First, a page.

Nets Arena Wins Needed Bond Rating, Mostly [Updated]

In a major boost to the proposed new Nets arena for Brooklyn, credit ratings agency Moody’s gave the proposed financing for the project an investment-grade rating, a large hurdle that developer and team owner Bruce Ratner had been struggling to overcome in recent weeks.

Moody’s sent out a press release Tuesday afternoon announcing that it had assigned a rating of Baa3, the lowest notch above “junk” grade bonds, to $500 million in tax-free bonds for the arena.

This does not appear to be all of what Mr. Ratner had hoped. Last week, a state development agency said it expected $600 million in tax-free bonds, which itself was lower than executives had initially said they wanted (the arena’s costs have been estimated between $800 million and $900 million). The less there is in tax-free bonds used to finance the project, the more expensive it gets for the development firm, Forest City Ratner, which has been scrambling to cut costs on the project for over a year.

The next (and most important) step is to actually sell the bonds to investors in the next couple of weeks. The bonds must be sold and a set of other loose ends tied up before the end of the month in order to qualify for an Internal Revenue Service deadline on the tax-free debt.

In its report on the bonds, Moody’s laid out a number of notable risks with the project: the fact that the team is relocating to a new location, that the finances of the team are poor (more than $70 million in pre-tax losses a year, according to SEC filings made by Forest City), “uncertain demand for premium seating,” and uncertainties over sponsorships, other events and ticket sales. Sports facilities traditionally take in the bulk of their revenue from a small percentage of seats and luxury boxes, meaning that the ability to sign up corporations to fill the luxury seats will be integral to making the arena a financial success.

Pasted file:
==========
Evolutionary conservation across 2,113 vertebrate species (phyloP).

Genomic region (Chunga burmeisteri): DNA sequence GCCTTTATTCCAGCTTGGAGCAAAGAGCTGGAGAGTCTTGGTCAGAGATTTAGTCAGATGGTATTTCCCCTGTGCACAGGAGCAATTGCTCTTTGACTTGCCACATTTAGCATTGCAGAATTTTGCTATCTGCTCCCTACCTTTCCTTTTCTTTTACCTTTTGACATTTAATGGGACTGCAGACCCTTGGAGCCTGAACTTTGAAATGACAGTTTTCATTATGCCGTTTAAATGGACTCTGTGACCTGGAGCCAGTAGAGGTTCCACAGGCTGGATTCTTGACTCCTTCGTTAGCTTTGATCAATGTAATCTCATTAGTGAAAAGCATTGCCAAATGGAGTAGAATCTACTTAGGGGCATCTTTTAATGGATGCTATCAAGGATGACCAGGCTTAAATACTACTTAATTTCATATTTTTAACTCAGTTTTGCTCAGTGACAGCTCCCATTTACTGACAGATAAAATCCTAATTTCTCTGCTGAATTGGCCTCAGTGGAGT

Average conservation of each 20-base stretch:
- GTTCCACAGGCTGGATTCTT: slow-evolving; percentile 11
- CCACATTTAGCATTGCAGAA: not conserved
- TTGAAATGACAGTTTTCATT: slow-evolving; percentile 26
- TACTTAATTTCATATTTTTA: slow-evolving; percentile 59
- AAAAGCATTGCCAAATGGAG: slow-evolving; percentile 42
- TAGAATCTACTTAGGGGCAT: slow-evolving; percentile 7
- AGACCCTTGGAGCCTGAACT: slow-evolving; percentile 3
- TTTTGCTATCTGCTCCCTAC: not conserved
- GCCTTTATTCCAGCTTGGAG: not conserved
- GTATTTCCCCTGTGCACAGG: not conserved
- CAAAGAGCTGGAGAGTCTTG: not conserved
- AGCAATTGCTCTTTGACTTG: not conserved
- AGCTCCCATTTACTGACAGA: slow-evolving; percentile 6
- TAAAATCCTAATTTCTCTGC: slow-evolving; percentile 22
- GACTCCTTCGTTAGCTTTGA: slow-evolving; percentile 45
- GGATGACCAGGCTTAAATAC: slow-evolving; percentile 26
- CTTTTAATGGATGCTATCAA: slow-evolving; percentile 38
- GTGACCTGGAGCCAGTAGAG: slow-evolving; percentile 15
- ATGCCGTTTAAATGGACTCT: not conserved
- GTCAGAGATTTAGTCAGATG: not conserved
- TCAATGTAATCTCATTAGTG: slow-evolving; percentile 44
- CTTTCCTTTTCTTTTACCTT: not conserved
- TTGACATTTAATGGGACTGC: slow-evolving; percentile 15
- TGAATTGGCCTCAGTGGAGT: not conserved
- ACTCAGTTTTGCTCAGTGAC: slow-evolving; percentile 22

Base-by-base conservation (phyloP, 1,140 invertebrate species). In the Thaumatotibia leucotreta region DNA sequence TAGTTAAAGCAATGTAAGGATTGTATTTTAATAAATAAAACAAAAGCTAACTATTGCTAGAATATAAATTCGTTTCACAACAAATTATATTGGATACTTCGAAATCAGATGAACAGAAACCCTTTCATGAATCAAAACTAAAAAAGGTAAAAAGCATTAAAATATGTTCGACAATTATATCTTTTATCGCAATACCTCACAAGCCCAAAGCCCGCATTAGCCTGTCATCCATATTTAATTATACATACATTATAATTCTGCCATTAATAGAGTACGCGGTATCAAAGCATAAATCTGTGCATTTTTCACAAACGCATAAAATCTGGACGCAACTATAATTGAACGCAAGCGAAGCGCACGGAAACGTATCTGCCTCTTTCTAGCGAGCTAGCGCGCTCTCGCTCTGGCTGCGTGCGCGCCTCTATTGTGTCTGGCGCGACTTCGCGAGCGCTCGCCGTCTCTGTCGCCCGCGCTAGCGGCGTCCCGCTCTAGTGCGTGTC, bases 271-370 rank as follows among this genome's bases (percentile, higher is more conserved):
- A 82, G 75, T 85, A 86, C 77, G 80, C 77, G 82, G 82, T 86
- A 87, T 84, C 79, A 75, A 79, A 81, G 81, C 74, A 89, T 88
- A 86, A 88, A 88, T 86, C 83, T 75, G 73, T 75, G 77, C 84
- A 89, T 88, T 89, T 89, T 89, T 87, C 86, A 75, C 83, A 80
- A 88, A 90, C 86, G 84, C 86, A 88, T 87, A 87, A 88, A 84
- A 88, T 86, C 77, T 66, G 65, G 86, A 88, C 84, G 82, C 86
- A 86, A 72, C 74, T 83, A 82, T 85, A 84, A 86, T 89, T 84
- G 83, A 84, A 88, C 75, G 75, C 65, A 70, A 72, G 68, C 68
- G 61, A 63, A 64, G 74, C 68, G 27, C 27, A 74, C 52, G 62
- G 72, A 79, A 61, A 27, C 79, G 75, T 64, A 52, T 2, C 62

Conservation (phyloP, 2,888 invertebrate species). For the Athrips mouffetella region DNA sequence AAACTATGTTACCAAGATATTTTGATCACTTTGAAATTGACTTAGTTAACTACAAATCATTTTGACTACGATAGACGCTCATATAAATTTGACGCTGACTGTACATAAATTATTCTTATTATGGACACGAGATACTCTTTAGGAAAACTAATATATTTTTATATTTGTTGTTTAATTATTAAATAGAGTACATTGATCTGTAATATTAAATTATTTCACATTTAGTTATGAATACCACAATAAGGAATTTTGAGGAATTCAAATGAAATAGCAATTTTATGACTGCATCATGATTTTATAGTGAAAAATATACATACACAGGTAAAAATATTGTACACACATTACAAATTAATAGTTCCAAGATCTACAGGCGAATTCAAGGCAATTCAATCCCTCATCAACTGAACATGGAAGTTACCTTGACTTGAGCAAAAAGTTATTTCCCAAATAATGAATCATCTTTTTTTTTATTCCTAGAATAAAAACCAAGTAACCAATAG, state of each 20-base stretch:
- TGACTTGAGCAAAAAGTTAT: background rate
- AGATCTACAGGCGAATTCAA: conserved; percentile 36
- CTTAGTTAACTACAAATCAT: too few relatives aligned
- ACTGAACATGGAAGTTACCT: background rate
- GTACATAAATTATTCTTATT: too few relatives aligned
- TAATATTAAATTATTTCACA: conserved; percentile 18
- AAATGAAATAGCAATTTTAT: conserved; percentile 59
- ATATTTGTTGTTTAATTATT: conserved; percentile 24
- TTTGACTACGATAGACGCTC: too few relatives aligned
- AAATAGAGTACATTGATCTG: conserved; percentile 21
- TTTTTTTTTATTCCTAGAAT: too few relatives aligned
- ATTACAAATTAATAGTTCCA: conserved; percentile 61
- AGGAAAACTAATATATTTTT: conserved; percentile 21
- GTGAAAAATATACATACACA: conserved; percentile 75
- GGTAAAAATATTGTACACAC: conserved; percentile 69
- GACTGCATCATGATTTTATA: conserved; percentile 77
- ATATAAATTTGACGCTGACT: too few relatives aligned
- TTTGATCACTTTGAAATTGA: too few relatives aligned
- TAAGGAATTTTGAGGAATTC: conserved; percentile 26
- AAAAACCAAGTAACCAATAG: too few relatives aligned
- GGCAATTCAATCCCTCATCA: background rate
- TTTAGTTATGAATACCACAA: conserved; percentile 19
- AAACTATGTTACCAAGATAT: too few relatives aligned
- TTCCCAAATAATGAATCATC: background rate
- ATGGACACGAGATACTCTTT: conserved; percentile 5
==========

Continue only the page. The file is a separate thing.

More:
The deal’s structure, however, is considered to be generally secure, as far as private sports deals go. The owners must give Payments in Lieu of Taxes (PILOTs)-the city is making the arena exempt from property taxes, providing hundreds of millions in savings to the developer-which pay off the debt service.

Should the project actually go forward, it would be the fifth new professional sports arena or stadium to open since 2007 in the area, all with substantial public subsidy, as is common with sports facilities. This year the Yankees and Mets opened their new ballparks; the Giants and Jets have a new stadium set to open next year; and the Prudential Center opened in downtown Newark in 2007.

There are at least three other lawsuits outstanding that, if successful, would threaten the larger Atlantic Yards project, of which the Nets arena is a centerpiece. One of those, challenging the environmental review, was dismissed by the state’s top court today. 

Update: 5:15 p.m.

Standard & Poor’s is out with their rating, which, like Moody’s, is the lowest investment grade rating: BBB-. This is the rating that Forest City’s underwriter, Goldman Sachs, had been shooting to hit, as the junk bond market would presumably be much more expensive. 

The S&P analysis highlights similar positives (a strong structure given the PILOT payments; expectation of on-budget construction, as the contractor is apparently responsible for cost overruns; strong liquidity) and negatives (uncertain demand; potential overcapacity; and “potential reduction in the annual PILOT payments.”)


Nets Arena Wins Needed Bond Rating, Mostly [Updated]